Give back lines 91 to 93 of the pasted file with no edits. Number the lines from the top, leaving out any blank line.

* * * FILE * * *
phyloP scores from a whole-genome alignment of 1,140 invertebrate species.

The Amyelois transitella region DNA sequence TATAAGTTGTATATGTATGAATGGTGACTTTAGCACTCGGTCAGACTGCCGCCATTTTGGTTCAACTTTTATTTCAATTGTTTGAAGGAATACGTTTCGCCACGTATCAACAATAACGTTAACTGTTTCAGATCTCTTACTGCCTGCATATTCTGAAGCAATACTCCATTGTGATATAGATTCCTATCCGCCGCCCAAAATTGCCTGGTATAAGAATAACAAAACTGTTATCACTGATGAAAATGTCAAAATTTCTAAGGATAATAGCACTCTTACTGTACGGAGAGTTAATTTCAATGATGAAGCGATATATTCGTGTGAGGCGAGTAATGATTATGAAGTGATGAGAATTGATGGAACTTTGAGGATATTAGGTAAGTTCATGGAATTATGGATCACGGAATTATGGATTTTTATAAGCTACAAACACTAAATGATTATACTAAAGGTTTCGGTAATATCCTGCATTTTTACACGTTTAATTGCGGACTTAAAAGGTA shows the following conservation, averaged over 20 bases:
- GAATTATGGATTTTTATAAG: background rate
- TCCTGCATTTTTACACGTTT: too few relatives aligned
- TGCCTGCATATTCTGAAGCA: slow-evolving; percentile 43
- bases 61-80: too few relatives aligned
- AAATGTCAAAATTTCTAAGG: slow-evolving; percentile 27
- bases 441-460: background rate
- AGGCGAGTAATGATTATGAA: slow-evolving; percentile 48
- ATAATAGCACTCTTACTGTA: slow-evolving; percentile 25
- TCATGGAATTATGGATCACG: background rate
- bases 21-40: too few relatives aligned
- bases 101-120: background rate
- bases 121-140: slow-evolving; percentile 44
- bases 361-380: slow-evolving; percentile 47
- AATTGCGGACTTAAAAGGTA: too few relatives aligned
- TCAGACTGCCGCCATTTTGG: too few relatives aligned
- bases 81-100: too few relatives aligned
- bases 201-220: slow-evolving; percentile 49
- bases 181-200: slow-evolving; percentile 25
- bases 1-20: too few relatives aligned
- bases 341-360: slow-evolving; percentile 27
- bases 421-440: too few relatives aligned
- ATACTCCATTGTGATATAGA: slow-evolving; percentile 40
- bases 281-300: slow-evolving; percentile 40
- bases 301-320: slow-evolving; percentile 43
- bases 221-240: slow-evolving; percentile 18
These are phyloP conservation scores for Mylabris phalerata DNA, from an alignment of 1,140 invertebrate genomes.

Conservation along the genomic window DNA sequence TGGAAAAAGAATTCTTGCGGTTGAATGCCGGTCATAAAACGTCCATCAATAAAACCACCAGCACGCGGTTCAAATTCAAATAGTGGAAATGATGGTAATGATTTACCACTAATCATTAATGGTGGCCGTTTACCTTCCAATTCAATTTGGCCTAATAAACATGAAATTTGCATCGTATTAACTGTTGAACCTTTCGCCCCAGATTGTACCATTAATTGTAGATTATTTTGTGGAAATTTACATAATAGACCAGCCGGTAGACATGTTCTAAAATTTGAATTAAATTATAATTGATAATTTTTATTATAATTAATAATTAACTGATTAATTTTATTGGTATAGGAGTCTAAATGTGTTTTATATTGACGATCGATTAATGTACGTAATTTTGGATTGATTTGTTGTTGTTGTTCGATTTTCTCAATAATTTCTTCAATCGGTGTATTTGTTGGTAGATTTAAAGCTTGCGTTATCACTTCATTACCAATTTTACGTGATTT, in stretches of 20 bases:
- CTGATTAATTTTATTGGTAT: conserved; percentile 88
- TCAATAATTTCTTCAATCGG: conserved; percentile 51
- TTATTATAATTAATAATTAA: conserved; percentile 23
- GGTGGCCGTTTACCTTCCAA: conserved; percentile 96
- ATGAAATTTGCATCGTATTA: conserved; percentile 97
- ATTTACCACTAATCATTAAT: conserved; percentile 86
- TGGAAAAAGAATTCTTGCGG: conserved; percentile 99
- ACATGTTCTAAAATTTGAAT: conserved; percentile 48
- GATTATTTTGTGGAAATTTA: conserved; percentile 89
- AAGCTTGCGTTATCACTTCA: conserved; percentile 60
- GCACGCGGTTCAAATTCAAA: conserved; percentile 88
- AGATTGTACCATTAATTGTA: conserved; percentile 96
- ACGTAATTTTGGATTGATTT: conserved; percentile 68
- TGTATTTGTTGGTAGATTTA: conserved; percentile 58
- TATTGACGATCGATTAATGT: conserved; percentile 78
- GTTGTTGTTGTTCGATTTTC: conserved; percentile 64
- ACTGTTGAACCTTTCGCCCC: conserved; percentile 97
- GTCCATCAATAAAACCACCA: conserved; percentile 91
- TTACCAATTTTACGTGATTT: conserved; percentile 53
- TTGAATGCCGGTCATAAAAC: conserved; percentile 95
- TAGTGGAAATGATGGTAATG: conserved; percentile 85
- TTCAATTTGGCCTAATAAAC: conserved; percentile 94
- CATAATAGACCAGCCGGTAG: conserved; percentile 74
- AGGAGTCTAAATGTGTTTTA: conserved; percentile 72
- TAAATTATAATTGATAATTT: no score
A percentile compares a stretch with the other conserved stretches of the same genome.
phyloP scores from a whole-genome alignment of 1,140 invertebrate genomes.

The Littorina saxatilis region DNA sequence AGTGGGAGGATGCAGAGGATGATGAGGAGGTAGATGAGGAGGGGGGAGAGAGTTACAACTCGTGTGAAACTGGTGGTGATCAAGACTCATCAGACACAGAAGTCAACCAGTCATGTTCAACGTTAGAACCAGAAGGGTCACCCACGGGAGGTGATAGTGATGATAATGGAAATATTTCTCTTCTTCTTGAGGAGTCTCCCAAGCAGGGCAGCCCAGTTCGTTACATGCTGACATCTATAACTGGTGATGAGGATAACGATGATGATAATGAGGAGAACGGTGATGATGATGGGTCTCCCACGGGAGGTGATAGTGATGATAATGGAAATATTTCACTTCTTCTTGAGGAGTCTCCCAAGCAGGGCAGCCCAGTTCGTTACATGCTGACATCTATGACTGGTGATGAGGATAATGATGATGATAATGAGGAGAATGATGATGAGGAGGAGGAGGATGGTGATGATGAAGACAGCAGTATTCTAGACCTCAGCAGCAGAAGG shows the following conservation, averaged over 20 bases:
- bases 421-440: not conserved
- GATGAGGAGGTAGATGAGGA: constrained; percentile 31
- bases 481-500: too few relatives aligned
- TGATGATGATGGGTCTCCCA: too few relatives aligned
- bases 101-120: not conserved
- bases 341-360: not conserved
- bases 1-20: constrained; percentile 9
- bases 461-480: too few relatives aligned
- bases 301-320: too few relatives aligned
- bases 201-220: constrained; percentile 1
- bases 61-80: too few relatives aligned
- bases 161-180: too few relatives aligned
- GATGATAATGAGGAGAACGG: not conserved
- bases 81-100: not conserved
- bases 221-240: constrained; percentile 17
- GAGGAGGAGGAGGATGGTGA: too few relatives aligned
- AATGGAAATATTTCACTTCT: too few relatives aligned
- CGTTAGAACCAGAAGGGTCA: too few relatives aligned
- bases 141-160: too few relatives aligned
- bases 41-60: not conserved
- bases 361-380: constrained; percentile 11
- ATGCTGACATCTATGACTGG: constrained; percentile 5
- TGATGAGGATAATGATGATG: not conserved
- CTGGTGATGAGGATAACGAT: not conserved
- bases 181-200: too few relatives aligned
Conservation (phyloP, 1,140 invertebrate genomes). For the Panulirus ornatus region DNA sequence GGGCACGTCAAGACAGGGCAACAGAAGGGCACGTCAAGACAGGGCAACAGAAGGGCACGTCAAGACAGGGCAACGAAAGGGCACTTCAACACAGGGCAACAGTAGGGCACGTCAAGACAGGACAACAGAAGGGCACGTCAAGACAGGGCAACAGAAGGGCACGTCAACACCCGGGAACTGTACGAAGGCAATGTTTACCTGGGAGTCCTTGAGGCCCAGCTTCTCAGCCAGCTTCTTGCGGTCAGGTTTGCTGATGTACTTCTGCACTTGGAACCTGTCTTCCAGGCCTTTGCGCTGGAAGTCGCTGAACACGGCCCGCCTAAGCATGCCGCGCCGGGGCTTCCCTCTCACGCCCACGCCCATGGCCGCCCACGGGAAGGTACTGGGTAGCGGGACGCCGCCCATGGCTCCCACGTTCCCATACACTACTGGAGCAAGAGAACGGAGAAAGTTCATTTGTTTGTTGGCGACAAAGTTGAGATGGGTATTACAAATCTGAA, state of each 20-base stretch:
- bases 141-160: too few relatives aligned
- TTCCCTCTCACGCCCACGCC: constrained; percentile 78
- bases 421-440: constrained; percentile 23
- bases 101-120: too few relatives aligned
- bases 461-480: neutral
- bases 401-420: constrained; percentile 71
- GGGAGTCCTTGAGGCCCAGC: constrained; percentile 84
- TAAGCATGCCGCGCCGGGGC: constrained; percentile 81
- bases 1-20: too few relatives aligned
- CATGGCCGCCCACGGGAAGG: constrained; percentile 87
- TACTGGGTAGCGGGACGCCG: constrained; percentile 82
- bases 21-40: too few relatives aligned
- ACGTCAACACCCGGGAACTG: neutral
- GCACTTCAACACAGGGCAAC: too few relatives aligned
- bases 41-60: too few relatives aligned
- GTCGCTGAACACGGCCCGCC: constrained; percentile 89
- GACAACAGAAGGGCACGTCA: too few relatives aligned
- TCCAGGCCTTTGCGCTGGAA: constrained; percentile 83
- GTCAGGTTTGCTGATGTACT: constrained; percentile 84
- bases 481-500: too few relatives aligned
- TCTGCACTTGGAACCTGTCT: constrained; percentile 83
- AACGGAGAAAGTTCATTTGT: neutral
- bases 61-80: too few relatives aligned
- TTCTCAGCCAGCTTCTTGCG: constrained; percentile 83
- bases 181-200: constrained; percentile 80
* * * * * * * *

- TAAGCATGCCGCGCCGGGGC: constrained; percentile 81
- bases 1-20: too few relatives aligned
- CATGGCCGCCCACGGGAAGG: constrained; percentile 87